Aurora NY -- A Wells College administrator said Friday she would appeal a North Carolina jury’s order for her to pay $9 million to her lover’s wife. Anne Lundquist, dean of students at Wells since 2006, called the judgment “ludicrous’’ and said she will start the appeal process on Monday. “The decision is not based on reality. I certainly don’t have that kind of money nor will I ever,’’ Lundquist said. On Tuesday, following a two-day trial, a Greensboro, N.C., jury awarded the $9 million judgment to Cynthia Shackelford under a state law that allows jilted spouses to sue over adulterous affairs. Shackelford, 60, now of Raleigh, N.C., blamed her husband Allan’s affair with Lundquist for ruining their marriage, according to a North Carolina newspaper story on the $9 million judgment. North Carolina is one of the few states that allow spouses to sue and be awarded damages for “alienation of affection.’’ Lundquist, 49, confirmed she lives with Allan Shackelford in Aurora. She said the couple met in North Carolina after his marriage had fallen apart. The Shackelfords have been separated since 2005 and are getting divorced, the North Carolina paper reported. Lundquist held administrative positions at two small North Carolina colleges before coming to Wells after a short stint at Green Mountain College in Vermont, according to the Wells College website. Lundquist said she was planning to represent herself at last week’s trial but did not attend because she said she was not given adequate notice of when the trial was to start. She was unsuccessful in trying to postpone the trial. You can reach Scott Rapp at srapp@syracuse.com or 289-4839

3 comments:

Member of Welcome Committee said...

At least the North Carolina attorney moved to the most corrupt legal system in America. Welcome to the legal bunch of New York thugs, Mr. Lawyer.

Anonymous said...

Wells Student Coalition
President Ryerson sent this email out to students today:

"Dear Wells students:

I know many of you are aware of current discussions and planning involving the College’s budget and staffing structure. Specifically, I have shared with the community that in order to both provide an excellent, holistic education and reach sustainable financial equilibrium, we must realign our administrative structure and eliminate and reconfigure some positions. In doing so, we will eliminate $1.5 million of an ongoing deficit in our annual operating budget. Simply put, our organizational structure has become too large and financially unsustainable for a small college. This is a critical moment in the life of Wells College when we have the opportunity to correct long-standing structural issues so that we can provide the very best experience possible for our students.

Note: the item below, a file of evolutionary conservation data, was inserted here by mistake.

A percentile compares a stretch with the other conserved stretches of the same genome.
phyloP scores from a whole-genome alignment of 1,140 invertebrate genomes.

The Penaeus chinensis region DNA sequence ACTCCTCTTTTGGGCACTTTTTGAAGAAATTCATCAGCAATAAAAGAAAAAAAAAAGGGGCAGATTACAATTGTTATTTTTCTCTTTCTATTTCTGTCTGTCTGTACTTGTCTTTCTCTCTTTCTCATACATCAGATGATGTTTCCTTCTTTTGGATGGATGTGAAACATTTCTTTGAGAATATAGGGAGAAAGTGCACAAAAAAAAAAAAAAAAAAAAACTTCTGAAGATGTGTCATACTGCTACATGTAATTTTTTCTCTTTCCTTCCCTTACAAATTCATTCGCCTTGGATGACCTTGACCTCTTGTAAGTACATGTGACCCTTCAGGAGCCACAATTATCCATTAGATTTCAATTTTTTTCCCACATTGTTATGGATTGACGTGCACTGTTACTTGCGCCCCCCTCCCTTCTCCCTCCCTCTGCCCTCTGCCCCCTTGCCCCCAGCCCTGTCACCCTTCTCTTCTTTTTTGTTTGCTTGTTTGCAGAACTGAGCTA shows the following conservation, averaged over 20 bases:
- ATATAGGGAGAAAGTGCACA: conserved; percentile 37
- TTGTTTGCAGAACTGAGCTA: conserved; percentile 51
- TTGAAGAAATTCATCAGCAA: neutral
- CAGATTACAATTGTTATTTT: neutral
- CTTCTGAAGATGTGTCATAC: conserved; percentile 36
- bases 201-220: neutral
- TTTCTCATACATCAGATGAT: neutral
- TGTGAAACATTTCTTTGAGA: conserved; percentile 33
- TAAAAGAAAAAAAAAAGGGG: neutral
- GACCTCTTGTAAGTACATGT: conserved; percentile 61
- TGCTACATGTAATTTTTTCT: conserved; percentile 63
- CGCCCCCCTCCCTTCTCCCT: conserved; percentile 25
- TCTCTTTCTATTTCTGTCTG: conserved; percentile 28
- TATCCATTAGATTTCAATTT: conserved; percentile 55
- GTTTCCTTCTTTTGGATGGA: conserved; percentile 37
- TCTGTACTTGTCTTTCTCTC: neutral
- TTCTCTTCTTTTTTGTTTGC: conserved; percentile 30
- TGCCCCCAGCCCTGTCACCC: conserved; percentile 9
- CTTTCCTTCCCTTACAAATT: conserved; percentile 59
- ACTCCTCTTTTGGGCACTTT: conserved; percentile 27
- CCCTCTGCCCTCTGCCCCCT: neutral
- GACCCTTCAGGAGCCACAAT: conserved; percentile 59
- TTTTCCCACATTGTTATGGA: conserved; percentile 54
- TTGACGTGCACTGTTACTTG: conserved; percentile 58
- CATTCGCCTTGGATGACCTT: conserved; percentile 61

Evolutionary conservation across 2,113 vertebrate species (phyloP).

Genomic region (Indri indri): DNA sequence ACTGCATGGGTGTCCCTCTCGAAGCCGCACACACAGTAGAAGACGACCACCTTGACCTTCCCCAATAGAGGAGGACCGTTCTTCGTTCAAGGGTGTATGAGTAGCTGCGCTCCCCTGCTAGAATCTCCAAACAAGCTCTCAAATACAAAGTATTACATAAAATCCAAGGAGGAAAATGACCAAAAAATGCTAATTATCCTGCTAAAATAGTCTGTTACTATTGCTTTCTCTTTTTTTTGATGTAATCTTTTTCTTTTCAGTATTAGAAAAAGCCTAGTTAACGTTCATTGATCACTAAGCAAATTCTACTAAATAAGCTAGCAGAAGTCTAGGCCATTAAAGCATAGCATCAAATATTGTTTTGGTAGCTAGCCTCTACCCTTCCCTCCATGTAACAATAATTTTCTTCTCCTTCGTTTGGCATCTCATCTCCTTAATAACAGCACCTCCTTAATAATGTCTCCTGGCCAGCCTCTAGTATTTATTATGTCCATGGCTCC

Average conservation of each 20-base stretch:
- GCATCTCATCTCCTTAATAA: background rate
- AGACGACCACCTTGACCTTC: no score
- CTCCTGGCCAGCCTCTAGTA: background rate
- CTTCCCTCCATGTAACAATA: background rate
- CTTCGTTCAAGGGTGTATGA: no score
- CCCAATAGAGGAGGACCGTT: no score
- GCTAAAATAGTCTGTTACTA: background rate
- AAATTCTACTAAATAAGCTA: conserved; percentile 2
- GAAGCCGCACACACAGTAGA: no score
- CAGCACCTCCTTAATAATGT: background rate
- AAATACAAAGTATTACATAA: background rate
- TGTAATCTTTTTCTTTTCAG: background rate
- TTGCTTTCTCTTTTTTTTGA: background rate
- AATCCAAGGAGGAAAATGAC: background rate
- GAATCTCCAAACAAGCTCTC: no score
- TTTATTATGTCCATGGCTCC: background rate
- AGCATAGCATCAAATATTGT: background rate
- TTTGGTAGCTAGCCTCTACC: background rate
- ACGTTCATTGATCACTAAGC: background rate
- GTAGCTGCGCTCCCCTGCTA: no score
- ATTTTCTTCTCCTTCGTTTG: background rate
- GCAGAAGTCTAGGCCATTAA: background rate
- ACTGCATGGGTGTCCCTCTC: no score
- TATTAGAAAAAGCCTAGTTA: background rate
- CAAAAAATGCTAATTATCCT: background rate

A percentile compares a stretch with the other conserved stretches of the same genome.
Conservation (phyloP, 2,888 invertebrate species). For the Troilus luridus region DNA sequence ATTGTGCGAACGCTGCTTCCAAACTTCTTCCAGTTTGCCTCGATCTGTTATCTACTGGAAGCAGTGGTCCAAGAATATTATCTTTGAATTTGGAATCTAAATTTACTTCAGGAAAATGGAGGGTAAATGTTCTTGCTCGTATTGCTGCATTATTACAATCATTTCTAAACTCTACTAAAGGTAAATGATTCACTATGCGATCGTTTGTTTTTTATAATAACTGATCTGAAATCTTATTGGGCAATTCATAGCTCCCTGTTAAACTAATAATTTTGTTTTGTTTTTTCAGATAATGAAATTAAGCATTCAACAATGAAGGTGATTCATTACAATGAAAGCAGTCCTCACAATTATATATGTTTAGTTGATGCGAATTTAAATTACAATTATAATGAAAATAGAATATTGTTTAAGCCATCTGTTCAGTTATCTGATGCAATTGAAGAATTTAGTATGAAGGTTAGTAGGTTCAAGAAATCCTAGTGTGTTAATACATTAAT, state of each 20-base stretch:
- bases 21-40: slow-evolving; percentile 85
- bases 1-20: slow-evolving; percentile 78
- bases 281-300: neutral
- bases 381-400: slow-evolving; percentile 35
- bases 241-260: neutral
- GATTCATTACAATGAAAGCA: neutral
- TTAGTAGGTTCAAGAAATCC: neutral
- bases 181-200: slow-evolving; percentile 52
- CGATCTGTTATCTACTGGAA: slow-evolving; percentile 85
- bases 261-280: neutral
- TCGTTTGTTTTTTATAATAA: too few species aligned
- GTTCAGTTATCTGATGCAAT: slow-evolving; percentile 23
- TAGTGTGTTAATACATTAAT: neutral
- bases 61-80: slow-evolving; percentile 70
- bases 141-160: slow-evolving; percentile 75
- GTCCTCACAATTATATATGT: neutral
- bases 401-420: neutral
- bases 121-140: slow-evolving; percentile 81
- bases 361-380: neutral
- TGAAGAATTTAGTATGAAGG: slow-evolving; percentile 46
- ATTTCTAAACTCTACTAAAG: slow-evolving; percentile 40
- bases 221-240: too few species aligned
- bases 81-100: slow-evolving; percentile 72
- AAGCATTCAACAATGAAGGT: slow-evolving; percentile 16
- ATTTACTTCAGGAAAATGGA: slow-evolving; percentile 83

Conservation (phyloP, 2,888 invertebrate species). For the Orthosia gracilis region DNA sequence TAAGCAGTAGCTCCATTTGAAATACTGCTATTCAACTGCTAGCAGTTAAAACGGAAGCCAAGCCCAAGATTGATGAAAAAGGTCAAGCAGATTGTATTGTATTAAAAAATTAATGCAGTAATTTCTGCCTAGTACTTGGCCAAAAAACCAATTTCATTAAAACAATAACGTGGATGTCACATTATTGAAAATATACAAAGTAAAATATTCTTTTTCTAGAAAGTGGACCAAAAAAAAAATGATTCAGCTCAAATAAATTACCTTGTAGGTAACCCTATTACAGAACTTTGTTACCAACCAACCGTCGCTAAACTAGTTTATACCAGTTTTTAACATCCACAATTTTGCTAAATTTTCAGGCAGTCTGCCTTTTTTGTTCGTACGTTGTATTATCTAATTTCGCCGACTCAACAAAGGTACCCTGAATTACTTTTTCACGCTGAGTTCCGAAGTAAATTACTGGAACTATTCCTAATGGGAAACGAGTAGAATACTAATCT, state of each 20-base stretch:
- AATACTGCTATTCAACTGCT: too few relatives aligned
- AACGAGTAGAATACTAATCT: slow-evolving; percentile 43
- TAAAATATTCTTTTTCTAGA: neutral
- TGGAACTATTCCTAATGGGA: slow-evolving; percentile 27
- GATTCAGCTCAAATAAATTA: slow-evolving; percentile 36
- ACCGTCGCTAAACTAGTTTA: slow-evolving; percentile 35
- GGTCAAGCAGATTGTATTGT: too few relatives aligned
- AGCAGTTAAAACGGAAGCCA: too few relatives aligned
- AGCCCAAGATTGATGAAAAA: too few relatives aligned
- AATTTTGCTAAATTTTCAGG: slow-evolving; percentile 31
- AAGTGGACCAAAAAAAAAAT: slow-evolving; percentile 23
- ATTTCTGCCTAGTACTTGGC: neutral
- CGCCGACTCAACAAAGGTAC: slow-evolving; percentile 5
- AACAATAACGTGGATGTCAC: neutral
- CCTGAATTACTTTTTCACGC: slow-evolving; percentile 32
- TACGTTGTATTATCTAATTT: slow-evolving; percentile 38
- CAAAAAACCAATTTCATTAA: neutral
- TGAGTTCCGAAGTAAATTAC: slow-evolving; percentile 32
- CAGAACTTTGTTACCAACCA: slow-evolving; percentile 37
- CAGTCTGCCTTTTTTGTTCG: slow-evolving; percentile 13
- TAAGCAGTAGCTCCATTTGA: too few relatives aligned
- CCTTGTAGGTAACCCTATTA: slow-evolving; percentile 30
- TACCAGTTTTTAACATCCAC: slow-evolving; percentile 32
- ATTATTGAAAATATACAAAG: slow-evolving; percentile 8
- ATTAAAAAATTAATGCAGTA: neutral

Nonetheless, I understand that change can be difficult overall and for individuals, but please know that our guiding principles as we move forward are to support a seamless, highly engaged learning community focused on educating the whole person, and create a financially sustainable college that manages costs to ensure access to the next generation of Wells students. When we open our doors next semester, I expect that we will have accomplished both of those goals.

The many students who serve on campus committees, such as the Strategic Planning Committee, have provided valuable contributions as we consider the best possible outcomes for Wells College. In addition to their participation and sharing of important information, I hope to attend a Rep Council meeting before the close of the semester. In the meantime, please feel free to contact Dean Lundquist or me if you have concerns.

Regards,

President Lisa Marsh Ryerson"

A Pox On Them All said...

We can be sure that the NY bar disciplinary committee will find a lawyer skipping out on court orders in another State as unfit to be a member of the distinguished New York Bar.
I apologize, I forgot this is New York, where lawyers wear their dishonorable conduct as a secret badge of honor among other lawyers. and disciplinary committees are a farce.
And poor Dean Lundquist was unfairly deprived of her right to present, with tears, her sad tale of true love to the jury.
But don't worry Dean Lundquist, it's a New York lawyer who'll teach you about who a lawyer loves and sadden your life next.

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See Video of Senator John L. Sampson's 1st Hearing on Court 'Ethics' Corruption

The first hearing, held in Albany on June 8, 2009 hearing is on two videos:


               Video of 1st Hearing on Court 'Ethics' Corruption
               The June 8, 2009 hearing is on two videos: